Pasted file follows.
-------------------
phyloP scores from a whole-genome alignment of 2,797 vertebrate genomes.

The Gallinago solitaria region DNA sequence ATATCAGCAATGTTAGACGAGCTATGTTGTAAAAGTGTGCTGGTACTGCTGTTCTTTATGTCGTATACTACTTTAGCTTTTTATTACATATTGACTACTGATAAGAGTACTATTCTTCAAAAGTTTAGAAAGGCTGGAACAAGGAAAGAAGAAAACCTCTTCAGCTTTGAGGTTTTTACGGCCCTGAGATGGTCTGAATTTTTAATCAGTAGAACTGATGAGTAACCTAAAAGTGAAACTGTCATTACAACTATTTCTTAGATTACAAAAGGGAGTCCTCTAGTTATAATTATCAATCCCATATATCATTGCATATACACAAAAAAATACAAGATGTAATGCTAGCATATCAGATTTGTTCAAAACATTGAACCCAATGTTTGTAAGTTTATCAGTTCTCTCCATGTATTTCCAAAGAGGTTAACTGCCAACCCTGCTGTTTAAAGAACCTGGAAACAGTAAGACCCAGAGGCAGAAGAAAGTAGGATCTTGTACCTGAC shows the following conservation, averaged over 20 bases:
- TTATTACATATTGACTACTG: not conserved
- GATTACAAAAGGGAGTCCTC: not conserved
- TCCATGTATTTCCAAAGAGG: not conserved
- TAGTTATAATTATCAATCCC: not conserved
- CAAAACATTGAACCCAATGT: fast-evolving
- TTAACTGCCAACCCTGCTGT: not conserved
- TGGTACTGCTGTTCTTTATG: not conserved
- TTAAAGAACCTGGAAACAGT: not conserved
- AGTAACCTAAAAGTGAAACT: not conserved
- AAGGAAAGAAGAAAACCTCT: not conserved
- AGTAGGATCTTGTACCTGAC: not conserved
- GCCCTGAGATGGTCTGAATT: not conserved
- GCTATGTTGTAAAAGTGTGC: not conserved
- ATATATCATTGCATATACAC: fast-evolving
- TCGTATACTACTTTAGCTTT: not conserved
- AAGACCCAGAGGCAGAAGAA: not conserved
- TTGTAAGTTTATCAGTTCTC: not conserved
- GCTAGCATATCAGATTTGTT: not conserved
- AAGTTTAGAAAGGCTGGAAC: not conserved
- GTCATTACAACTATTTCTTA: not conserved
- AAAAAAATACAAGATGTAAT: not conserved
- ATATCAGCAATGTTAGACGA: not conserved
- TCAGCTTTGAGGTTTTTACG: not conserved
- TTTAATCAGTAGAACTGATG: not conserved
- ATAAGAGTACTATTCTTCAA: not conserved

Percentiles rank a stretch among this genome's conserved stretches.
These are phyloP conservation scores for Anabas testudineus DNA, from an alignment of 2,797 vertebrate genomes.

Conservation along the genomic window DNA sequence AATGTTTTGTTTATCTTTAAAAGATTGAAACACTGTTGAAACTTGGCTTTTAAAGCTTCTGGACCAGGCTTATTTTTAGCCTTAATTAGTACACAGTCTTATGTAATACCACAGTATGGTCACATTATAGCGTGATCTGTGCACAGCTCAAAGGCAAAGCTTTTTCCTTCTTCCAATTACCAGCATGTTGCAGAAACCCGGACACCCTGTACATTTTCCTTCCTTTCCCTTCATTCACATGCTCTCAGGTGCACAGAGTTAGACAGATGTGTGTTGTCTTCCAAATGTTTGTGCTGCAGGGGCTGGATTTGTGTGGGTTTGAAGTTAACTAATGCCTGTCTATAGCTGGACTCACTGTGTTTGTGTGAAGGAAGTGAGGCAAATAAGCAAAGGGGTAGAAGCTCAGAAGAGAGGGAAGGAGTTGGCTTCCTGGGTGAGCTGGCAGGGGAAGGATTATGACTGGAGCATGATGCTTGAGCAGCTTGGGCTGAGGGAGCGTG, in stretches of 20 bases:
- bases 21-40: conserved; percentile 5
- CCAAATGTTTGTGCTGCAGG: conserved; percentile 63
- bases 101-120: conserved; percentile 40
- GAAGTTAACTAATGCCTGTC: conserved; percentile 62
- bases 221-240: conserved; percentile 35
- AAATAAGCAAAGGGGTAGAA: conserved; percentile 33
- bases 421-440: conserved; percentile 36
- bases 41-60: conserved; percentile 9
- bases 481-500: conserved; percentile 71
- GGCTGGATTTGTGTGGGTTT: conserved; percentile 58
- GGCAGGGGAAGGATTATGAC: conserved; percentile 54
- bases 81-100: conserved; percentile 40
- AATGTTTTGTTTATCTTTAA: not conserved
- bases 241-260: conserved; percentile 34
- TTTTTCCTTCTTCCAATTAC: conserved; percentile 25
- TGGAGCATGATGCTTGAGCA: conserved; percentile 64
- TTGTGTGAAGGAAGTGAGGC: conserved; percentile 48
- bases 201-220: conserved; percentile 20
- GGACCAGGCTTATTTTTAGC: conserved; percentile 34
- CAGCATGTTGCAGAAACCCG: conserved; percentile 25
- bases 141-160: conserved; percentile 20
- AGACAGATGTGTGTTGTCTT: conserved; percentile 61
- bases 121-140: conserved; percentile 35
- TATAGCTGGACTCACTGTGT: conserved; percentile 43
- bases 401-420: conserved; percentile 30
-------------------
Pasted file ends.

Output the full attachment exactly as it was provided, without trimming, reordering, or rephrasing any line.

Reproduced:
phyloP scores from a whole-genome alignment of 2,797 vertebrate genomes.

The Gallinago solitaria region DNA sequence ATATCAGCAATGTTAGACGAGCTATGTTGTAAAAGTGTGCTGGTACTGCTGTTCTTTATGTCGTATACTACTTTAGCTTTTTATTACATATTGACTACTGATAAGAGTACTATTCTTCAAAAGTTTAGAAAGGCTGGAACAAGGAAAGAAGAAAACCTCTTCAGCTTTGAGGTTTTTACGGCCCTGAGATGGTCTGAATTTTTAATCAGTAGAACTGATGAGTAACCTAAAAGTGAAACTGTCATTACAACTATTTCTTAGATTACAAAAGGGAGTCCTCTAGTTATAATTATCAATCCCATATATCATTGCATATACACAAAAAAATACAAGATGTAATGCTAGCATATCAGATTTGTTCAAAACATTGAACCCAATGTTTGTAAGTTTATCAGTTCTCTCCATGTATTTCCAAAGAGGTTAACTGCCAACCCTGCTGTTTAAAGAACCTGGAAACAGTAAGACCCAGAGGCAGAAGAAAGTAGGATCTTGTACCTGAC shows the following conservation, averaged over 20 bases:
- TTATTACATATTGACTACTG: not conserved
- GATTACAAAAGGGAGTCCTC: not conserved
- TCCATGTATTTCCAAAGAGG: not conserved
- TAGTTATAATTATCAATCCC: not conserved
- CAAAACATTGAACCCAATGT: fast-evolving
- TTAACTGCCAACCCTGCTGT: not conserved
- TGGTACTGCTGTTCTTTATG: not conserved
- TTAAAGAACCTGGAAACAGT: not conserved
- AGTAACCTAAAAGTGAAACT: not conserved
- AAGGAAAGAAGAAAACCTCT: not conserved
- AGTAGGATCTTGTACCTGAC: not conserved
- GCCCTGAGATGGTCTGAATT: not conserved
- GCTATGTTGTAAAAGTGTGC: not conserved
- ATATATCATTGCATATACAC: fast-evolving
- TCGTATACTACTTTAGCTTT: not conserved
- AAGACCCAGAGGCAGAAGAA: not conserved
- TTGTAAGTTTATCAGTTCTC: not conserved
- GCTAGCATATCAGATTTGTT: not conserved
- AAGTTTAGAAAGGCTGGAAC: not conserved
- GTCATTACAACTATTTCTTA: not conserved
- AAAAAAATACAAGATGTAAT: not conserved
- ATATCAGCAATGTTAGACGA: not conserved
- TCAGCTTTGAGGTTTTTACG: not conserved
- TTTAATCAGTAGAACTGATG: not conserved
- ATAAGAGTACTATTCTTCAA: not conserved

Percentiles rank a stretch among this genome's conserved stretches.
These are phyloP conservation scores for Anabas testudineus DNA, from an alignment of 2,797 vertebrate genomes.

Conservation along the genomic window DNA sequence AATGTTTTGTTTATCTTTAAAAGATTGAAACACTGTTGAAACTTGGCTTTTAAAGCTTCTGGACCAGGCTTATTTTTAGCCTTAATTAGTACACAGTCTTATGTAATACCACAGTATGGTCACATTATAGCGTGATCTGTGCACAGCTCAAAGGCAAAGCTTTTTCCTTCTTCCAATTACCAGCATGTTGCAGAAACCCGGACACCCTGTACATTTTCCTTCCTTTCCCTTCATTCACATGCTCTCAGGTGCACAGAGTTAGACAGATGTGTGTTGTCTTCCAAATGTTTGTGCTGCAGGGGCTGGATTTGTGTGGGTTTGAAGTTAACTAATGCCTGTCTATAGCTGGACTCACTGTGTTTGTGTGAAGGAAGTGAGGCAAATAAGCAAAGGGGTAGAAGCTCAGAAGAGAGGGAAGGAGTTGGCTTCCTGGGTGAGCTGGCAGGGGAAGGATTATGACTGGAGCATGATGCTTGAGCAGCTTGGGCTGAGGGAGCGTG, in stretches of 20 bases:
- bases 21-40: conserved; percentile 5
- CCAAATGTTTGTGCTGCAGG: conserved; percentile 63
- bases 101-120: conserved; percentile 40
- GAAGTTAACTAATGCCTGTC: conserved; percentile 62
- bases 221-240: conserved; percentile 35
- AAATAAGCAAAGGGGTAGAA: conserved; percentile 33
- bases 421-440: conserved; percentile 36
- bases 41-60: conserved; percentile 9
- bases 481-500: conserved; percentile 71
- GGCTGGATTTGTGTGGGTTT: conserved; percentile 58
- GGCAGGGGAAGGATTATGAC: conserved; percentile 54
- bases 81-100: conserved; percentile 40
- AATGTTTTGTTTATCTTTAA: not conserved
- bases 241-260: conserved; percentile 34
- TTTTTCCTTCTTCCAATTAC: conserved; percentile 25
- TGGAGCATGATGCTTGAGCA: conserved; percentile 64
- TTGTGTGAAGGAAGTGAGGC: conserved; percentile 48
- bases 201-220: conserved; percentile 20
- GGACCAGGCTTATTTTTAGC: conserved; percentile 34
- CAGCATGTTGCAGAAACCCG: conserved; percentile 25
- bases 141-160: conserved; percentile 20
- AGACAGATGTGTGTTGTCTT: conserved; percentile 61
- bases 121-140: conserved; percentile 35
- TATAGCTGGACTCACTGTGT: conserved; percentile 43
- bases 401-420: conserved; percentile 30